There are 8 item(s) tagged with the keyword "Capitol Hill".
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It’s September. Growing up on the farm that always meant a few things were certain – the corn harvest would start, the air would become crisper and there was a lot of work to do as the days got shorter. In Washington, there is also a level of excitement this time of year as it means Congress is in a mad dash to complete its work before the end of the fiscal year. This year is shaping up to be the same for my family back on the farm and in Congress.
With the kick-off of the American Feed Industry Association’s new fiscal year comes new priorities within the legislative and regulatory areas as set by the association’s Board of Directors. These priorities set the course for our work advocating on behalf of the membership at the state, federal and international levels. Here is a brief overview of the categories we will focus on this year.
It is an honor to begin my new role as chair of the American Feed Industry Association Board of Directors. The opportunity to serve in this position is both exciting and humbling.
Although I was raised in northern Indiana, my early years did not provide me with an awareness of the feed industry. Driving through soybean fields, eating sweet corn from roadside stands and the yearly visit to the “you-pick” strawberry patch was the limit of my exposure to the agricultural industry. My introduction ended up being through a random conversation leading to an entry-level job opportunity with a local agricultural equipment manufacturer, Laidig Systems, Inc. in Mishawaka, Ind. Over 40 years later, it is difficult to imagine serving a more rewarding industry.
Goals. They are an important part of being successful in any job or project. I set goals in my job, personal life and for my physical fitness. My kids set them for the sports they play. Not only is it important to set goals, but also to share those goals with someone who can hold you accountable. Now, imagine you are the president of the United States. You set those goals, both long- and short-term goals, and you share them with the public – and the forces then start going to work – who are either with you or against you.
Last week, we all settled into our home office chairs to listen to industry experts discuss important issues affecting the animal food industry. As a former Seattleite, I was looking forward to seeing industry colleagues in the Emerald City this past March for the American Feed Industry Association’s Purchasing and Ingredient Suppliers Conference, which was canceled due to the coronavirus pandemic, but the webinar series that replaced it did not disappoint!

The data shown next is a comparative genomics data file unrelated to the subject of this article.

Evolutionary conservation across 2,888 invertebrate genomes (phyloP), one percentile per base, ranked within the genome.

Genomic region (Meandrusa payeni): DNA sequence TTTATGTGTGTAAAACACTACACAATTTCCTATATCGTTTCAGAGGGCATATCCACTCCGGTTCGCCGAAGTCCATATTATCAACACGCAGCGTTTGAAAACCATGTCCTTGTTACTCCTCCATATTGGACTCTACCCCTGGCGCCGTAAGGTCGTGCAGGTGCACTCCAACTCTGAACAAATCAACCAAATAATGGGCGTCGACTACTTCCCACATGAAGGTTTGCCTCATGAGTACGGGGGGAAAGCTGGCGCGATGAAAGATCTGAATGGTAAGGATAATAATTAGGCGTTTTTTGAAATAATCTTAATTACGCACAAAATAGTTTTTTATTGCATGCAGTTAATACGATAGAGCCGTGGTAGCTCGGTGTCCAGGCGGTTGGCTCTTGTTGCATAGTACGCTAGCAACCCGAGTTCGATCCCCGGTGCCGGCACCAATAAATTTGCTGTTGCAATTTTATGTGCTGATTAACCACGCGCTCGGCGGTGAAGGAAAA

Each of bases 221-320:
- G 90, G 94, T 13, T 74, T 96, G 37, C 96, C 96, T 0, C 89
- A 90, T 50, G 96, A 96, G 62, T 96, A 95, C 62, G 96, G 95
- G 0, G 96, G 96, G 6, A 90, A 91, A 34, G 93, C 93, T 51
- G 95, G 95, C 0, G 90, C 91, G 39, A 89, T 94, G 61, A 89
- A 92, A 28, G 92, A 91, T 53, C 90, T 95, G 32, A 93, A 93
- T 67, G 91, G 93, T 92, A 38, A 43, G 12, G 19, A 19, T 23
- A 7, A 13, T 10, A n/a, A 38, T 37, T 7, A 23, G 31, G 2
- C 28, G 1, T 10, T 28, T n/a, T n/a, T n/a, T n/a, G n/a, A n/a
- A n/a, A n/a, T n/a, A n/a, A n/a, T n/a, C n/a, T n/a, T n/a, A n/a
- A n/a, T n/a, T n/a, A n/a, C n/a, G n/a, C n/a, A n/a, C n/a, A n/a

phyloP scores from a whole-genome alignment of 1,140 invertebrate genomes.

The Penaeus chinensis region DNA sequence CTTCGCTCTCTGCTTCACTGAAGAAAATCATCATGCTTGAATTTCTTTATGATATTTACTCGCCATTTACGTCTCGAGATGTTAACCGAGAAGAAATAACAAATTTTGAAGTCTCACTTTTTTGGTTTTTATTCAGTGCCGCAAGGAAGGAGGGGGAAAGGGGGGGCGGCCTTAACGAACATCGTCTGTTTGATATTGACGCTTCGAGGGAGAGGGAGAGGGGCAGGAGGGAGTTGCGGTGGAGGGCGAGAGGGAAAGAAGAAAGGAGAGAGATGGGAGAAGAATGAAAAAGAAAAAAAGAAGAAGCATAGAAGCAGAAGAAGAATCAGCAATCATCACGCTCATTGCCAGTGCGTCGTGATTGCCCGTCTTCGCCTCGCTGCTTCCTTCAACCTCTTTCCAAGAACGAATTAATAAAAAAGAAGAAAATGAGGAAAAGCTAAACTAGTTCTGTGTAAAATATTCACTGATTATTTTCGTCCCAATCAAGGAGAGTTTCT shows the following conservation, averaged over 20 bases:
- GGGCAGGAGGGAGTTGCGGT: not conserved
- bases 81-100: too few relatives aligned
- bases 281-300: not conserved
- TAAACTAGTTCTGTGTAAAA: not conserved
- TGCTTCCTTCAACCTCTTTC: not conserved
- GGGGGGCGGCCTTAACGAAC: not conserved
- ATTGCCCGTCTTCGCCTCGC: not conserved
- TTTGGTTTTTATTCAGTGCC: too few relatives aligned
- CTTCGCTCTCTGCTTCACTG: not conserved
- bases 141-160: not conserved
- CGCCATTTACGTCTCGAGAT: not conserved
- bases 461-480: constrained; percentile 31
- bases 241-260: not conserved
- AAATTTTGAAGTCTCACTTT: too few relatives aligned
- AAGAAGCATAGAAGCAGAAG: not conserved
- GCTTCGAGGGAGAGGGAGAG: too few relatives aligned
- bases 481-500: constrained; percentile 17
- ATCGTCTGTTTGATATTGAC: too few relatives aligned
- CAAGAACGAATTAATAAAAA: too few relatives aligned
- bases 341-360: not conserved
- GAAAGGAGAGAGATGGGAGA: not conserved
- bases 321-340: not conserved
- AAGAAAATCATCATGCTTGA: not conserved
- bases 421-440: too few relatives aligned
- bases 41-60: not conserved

What is this this “new normal” we keep hearing so much about? We’re all still trying to figure out what “the new normal” means for each of us, but I know that I’m tired of saying it and I think we can all agree that we are tired of hearing it. However, looking through the lens of the advocacy world, the closer I look, the more it seems that not much has actually changed.
Last week, the American Feed Industry Association’s Board of Directors met to gavel in the new chair, induct new Board members as well as set the association’s legislative and regulatory (L&R) policy agenda for the next AFIA fiscal year, which runs from May 1, 2020-April 30, 2021. These policy priorities dictate how the eight-person L&R team will spend their time for the next year representing the animal feed and pet food industry before Capitol Hill, the White House and domestic and international regulatory bodies. The association is always nimble to adjust to the immediate policy need, like with the response to COVID-19, but these key priorities guide the association’s strategic activities to benefit the industry.
Last week in Washington proved to be a busy one as the American Feed Industry Association saw success on two major policy priorities, the signing of a phase one trade agreement with China and the Senate’s passage of the U.S.-Mexico-Canada Agreement (USMCA). Both agreements are critically important tools of foreign market access for the U.S. animal food industry, but equally important is the momentum they bring toward finally getting things done in a Congress that has been frustratingly gridlocked.
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